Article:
To further clarify, the production of a simple soap requires only a base and an organic fatty acid, which, in the case of crude oil, includes naphthenic acid (R(CH2)nCOOH). When this and other organics come into contact with the reactive sodium carbonate (Na2CO3) of the new paraffin remediation additive, it generates this standard chemical acid base
(Naphthenic acid)(Sodium carbonate)(Sodium naphthanate)(Sodium bicarbonate)
In addition, earlier studies at M.I.T. suggested elemental oxygen under pressure could modify n-paraffins. Taking that investigation further, elemental oxygen, which alone is highly effective at neutralizing the zeta charge of paraffin, was combined in a single chemical package with the synergistic effects of surfactants and other elements. This resulted in a slightly oxygenated system, whereas oxygen was released over an 8-to-24-hr period to negate the zeta potential, and the stickiness of paraffin and asphatelene waxes.
The newly formulated solution was field-tested on an onshore pipeline—30% of which was plugged by paraffin—where it proceeded to remove 100% of the blockage in 24 hr. Afterward, the technology was selected to hopefully re-establish communication on the 7,550-ft Gulf of Mexico inter-platform pipeline.
Over 10 months, four high-pressure injections of a phenylarsine oxide (PAO) solvent had failed to dislodge the extreme wax build-up. One of the unsuccessful attempts involved pumping the PAO solvent at pressures exceeding 1,200 psi, whereas prior to losing communication, the normal operating pressure in the flowline was 75–85 psi. Meanwhile, operational logs showed the pipeline, which was installed with a riser configuration comprising four 5R bends, had not been pigged for 17 years.
DATA-DRIVEN REMEDIATION STRATEGY
Much of the pre-job data analysis dealt with ascertaining the composition and location of the blockages. An acoustical survey had isolated the blockage at 469 ft from its point-of-origin on one platform, with possible blockage also 467 ft from the initiation point on the other platform. Initially, it was believed that the shutdown resulted from bacteria-induced internal corrosion and from metal filings from scale buildup at the riser elbow, on the side of one of the platforms. An earlier analysis of a deposit sample suggested a mixture of only 17% paraffin, with iron oxides making up 83% of the deposition.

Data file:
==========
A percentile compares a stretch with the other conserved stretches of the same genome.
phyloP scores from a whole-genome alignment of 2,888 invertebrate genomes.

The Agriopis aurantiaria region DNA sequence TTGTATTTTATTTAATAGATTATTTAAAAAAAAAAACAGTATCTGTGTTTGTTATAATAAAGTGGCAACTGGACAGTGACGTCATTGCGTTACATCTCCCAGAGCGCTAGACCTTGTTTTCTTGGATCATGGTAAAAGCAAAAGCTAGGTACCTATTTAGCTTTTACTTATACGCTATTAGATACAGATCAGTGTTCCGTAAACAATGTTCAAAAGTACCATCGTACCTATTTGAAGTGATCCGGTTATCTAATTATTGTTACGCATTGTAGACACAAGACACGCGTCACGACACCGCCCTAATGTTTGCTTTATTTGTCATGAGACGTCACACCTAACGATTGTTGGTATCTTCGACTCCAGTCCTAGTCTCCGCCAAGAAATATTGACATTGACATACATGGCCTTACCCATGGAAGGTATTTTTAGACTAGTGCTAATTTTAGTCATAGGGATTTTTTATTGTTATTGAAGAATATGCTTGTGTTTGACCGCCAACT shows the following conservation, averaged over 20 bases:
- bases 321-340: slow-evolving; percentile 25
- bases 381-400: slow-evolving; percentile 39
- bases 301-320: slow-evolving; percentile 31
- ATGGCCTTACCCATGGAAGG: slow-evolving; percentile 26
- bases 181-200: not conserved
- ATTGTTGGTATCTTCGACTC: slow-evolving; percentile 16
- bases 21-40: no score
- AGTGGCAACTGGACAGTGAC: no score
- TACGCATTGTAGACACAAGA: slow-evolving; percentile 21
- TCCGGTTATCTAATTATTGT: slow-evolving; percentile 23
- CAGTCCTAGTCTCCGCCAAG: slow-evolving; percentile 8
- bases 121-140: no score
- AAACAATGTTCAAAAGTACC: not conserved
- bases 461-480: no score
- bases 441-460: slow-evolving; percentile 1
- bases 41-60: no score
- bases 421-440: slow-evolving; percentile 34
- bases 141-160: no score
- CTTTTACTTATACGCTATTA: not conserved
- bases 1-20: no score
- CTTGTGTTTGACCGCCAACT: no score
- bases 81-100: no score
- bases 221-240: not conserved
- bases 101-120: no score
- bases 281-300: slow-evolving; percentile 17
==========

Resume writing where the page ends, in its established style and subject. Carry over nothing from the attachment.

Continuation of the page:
However, an evaluation of historical treater pressure data strongly indicated that the 8-in. line, more than likely, contained significant paraffin deposition along its entire length. Reinforcing that supposition is the fact that paraffin and similar wax deposits tend to accumulate over time, thus the increasing treatment pressure volumes documented in the historical treater pressure documentation and the field’s oil line history reports. The comparative analysis showed disparity in the reported operating pressure, the accuracy of which would further confirm pressure increases attributed to a severe flow restriction.
Furthermore, as supporting data were inconclusive as to the presence of microbiological matter, it was presumed that any internal corrosion likely was caused by produced water, rather than bacteria. While a sample analysis by a third-party lab revealed significant amounts of iron oxides, given the long-static condition of the flowline, it was likely that rust along the pipe wall comingled with the deposition, making it non-representative of the actual plug.
After evaluating the accumulated data, it was surmised that the deposition contained considerably higher concentrations of paraffin and formation materials than suggested by the deposit analysis. Thus, a remediation strategy was developed accordingly.
The treatment plan called for injecting the solution at each end of the pipeline, where its specially formulated density and composition would allow the solution to migrate to the blockages. Once the dislodged production fluid had been collected in designated tanks, the solution would be allowed to settle in the line until a pressure drop was observed, suggesting the plugged material had either been penetrated, or released. Once the pressure dropped, and after a sufficient volume of the paraffin removal solution had been injected, pressure would be applied from the farthest platform to determine whether the plugging material had, indeed, been released. At that point, additional solution would be injected until full communication had been restored between the two platforms.